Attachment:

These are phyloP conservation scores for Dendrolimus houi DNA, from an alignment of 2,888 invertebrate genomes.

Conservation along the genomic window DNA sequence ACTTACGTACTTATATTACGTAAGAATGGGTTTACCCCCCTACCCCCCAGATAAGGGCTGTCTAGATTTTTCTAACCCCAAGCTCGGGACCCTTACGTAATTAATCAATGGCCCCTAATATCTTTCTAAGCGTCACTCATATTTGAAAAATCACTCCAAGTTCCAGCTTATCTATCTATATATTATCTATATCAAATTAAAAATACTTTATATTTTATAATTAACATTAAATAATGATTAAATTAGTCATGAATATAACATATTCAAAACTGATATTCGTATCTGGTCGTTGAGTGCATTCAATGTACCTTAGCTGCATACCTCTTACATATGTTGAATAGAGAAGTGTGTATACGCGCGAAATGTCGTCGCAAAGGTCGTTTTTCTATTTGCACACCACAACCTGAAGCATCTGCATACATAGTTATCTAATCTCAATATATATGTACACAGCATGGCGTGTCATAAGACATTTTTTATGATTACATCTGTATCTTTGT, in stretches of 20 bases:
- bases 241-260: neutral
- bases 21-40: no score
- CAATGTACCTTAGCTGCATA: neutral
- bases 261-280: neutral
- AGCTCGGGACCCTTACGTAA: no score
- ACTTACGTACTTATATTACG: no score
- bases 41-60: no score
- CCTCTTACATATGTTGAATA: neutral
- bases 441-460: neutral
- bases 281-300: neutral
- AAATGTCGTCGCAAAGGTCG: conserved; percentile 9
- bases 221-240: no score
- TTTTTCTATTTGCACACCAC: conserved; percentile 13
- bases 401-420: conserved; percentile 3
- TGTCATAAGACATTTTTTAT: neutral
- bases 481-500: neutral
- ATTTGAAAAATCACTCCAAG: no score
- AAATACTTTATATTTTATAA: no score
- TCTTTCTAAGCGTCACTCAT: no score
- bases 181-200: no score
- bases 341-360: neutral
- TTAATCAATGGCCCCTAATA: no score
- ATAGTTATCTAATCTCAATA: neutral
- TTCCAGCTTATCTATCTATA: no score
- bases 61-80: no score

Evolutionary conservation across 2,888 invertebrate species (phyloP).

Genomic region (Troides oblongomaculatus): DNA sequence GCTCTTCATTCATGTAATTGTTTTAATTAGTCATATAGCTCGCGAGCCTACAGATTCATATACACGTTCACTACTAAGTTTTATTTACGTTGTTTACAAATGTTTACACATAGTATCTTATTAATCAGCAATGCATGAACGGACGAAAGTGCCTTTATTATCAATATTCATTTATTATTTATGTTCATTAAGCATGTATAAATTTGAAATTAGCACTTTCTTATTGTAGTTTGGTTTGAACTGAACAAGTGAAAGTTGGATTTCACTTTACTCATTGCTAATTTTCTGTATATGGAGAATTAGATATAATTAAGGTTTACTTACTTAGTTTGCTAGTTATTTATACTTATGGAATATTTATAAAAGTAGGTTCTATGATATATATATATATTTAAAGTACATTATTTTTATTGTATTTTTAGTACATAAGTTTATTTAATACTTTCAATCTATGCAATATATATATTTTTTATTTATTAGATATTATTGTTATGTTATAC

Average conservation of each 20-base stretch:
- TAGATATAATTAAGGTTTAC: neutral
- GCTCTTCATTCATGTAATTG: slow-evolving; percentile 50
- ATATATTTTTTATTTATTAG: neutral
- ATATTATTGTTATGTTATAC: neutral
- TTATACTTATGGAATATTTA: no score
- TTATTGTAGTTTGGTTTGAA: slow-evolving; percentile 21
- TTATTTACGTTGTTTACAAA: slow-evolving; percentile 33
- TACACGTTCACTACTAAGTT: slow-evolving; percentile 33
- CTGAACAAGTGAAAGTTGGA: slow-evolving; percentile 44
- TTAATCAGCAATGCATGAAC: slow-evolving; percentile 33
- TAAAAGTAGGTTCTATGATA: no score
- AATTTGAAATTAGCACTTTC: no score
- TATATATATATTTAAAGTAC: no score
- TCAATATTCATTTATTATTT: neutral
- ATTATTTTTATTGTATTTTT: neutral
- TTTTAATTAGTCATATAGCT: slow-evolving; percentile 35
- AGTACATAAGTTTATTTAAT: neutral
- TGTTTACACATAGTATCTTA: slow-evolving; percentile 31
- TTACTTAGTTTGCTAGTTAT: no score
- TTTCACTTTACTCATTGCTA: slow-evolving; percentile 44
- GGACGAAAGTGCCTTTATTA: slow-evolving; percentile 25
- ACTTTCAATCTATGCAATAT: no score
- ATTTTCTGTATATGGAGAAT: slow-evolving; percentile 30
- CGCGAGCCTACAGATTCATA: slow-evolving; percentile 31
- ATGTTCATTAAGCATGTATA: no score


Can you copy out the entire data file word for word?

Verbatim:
These are phyloP conservation scores for Dendrolimus houi DNA, from an alignment of 2,888 invertebrate genomes.

Conservation along the genomic window DNA sequence ACTTACGTACTTATATTACGTAAGAATGGGTTTACCCCCCTACCCCCCAGATAAGGGCTGTCTAGATTTTTCTAACCCCAAGCTCGGGACCCTTACGTAATTAATCAATGGCCCCTAATATCTTTCTAAGCGTCACTCATATTTGAAAAATCACTCCAAGTTCCAGCTTATCTATCTATATATTATCTATATCAAATTAAAAATACTTTATATTTTATAATTAACATTAAATAATGATTAAATTAGTCATGAATATAACATATTCAAAACTGATATTCGTATCTGGTCGTTGAGTGCATTCAATGTACCTTAGCTGCATACCTCTTACATATGTTGAATAGAGAAGTGTGTATACGCGCGAAATGTCGTCGCAAAGGTCGTTTTTCTATTTGCACACCACAACCTGAAGCATCTGCATACATAGTTATCTAATCTCAATATATATGTACACAGCATGGCGTGTCATAAGACATTTTTTATGATTACATCTGTATCTTTGT, in stretches of 20 bases:
- bases 241-260: neutral
- bases 21-40: no score
- CAATGTACCTTAGCTGCATA: neutral
- bases 261-280: neutral
- AGCTCGGGACCCTTACGTAA: no score
- ACTTACGTACTTATATTACG: no score
- bases 41-60: no score
- CCTCTTACATATGTTGAATA: neutral
- bases 441-460: neutral
- bases 281-300: neutral
- AAATGTCGTCGCAAAGGTCG: conserved; percentile 9
- bases 221-240: no score
- TTTTTCTATTTGCACACCAC: conserved; percentile 13
- bases 401-420: conserved; percentile 3
- TGTCATAAGACATTTTTTAT: neutral
- bases 481-500: neutral
- ATTTGAAAAATCACTCCAAG: no score
- AAATACTTTATATTTTATAA: no score
- TCTTTCTAAGCGTCACTCAT: no score
- bases 181-200: no score
- bases 341-360: neutral
- TTAATCAATGGCCCCTAATA: no score
- ATAGTTATCTAATCTCAATA: neutral
- TTCCAGCTTATCTATCTATA: no score
- bases 61-80: no score

Evolutionary conservation across 2,888 invertebrate species (phyloP).

Genomic region (Troides oblongomaculatus): DNA sequence GCTCTTCATTCATGTAATTGTTTTAATTAGTCATATAGCTCGCGAGCCTACAGATTCATATACACGTTCACTACTAAGTTTTATTTACGTTGTTTACAAATGTTTACACATAGTATCTTATTAATCAGCAATGCATGAACGGACGAAAGTGCCTTTATTATCAATATTCATTTATTATTTATGTTCATTAAGCATGTATAAATTTGAAATTAGCACTTTCTTATTGTAGTTTGGTTTGAACTGAACAAGTGAAAGTTGGATTTCACTTTACTCATTGCTAATTTTCTGTATATGGAGAATTAGATATAATTAAGGTTTACTTACTTAGTTTGCTAGTTATTTATACTTATGGAATATTTATAAAAGTAGGTTCTATGATATATATATATATTTAAAGTACATTATTTTTATTGTATTTTTAGTACATAAGTTTATTTAATACTTTCAATCTATGCAATATATATATTTTTTATTTATTAGATATTATTGTTATGTTATAC

Average conservation of each 20-base stretch:
- TAGATATAATTAAGGTTTAC: neutral
- GCTCTTCATTCATGTAATTG: slow-evolving; percentile 50
- ATATATTTTTTATTTATTAG: neutral
- ATATTATTGTTATGTTATAC: neutral
- TTATACTTATGGAATATTTA: no score
- TTATTGTAGTTTGGTTTGAA: slow-evolving; percentile 21
- TTATTTACGTTGTTTACAAA: slow-evolving; percentile 33
- TACACGTTCACTACTAAGTT: slow-evolving; percentile 33
- CTGAACAAGTGAAAGTTGGA: slow-evolving; percentile 44
- TTAATCAGCAATGCATGAAC: slow-evolving; percentile 33
- TAAAAGTAGGTTCTATGATA: no score
- AATTTGAAATTAGCACTTTC: no score
- TATATATATATTTAAAGTAC: no score
- TCAATATTCATTTATTATTT: neutral
- ATTATTTTTATTGTATTTTT: neutral
- TTTTAATTAGTCATATAGCT: slow-evolving; percentile 35
- AGTACATAAGTTTATTTAAT: neutral
- TGTTTACACATAGTATCTTA: slow-evolving; percentile 31
- TTACTTAGTTTGCTAGTTAT: no score
- TTTCACTTTACTCATTGCTA: slow-evolving; percentile 44
- GGACGAAAGTGCCTTTATTA: slow-evolving; percentile 25
- ACTTTCAATCTATGCAATAT: no score
- ATTTTCTGTATATGGAGAAT: slow-evolving; percentile 30
- CGCGAGCCTACAGATTCATA: slow-evolving; percentile 31
- ATGTTCATTAAGCATGTATA: no score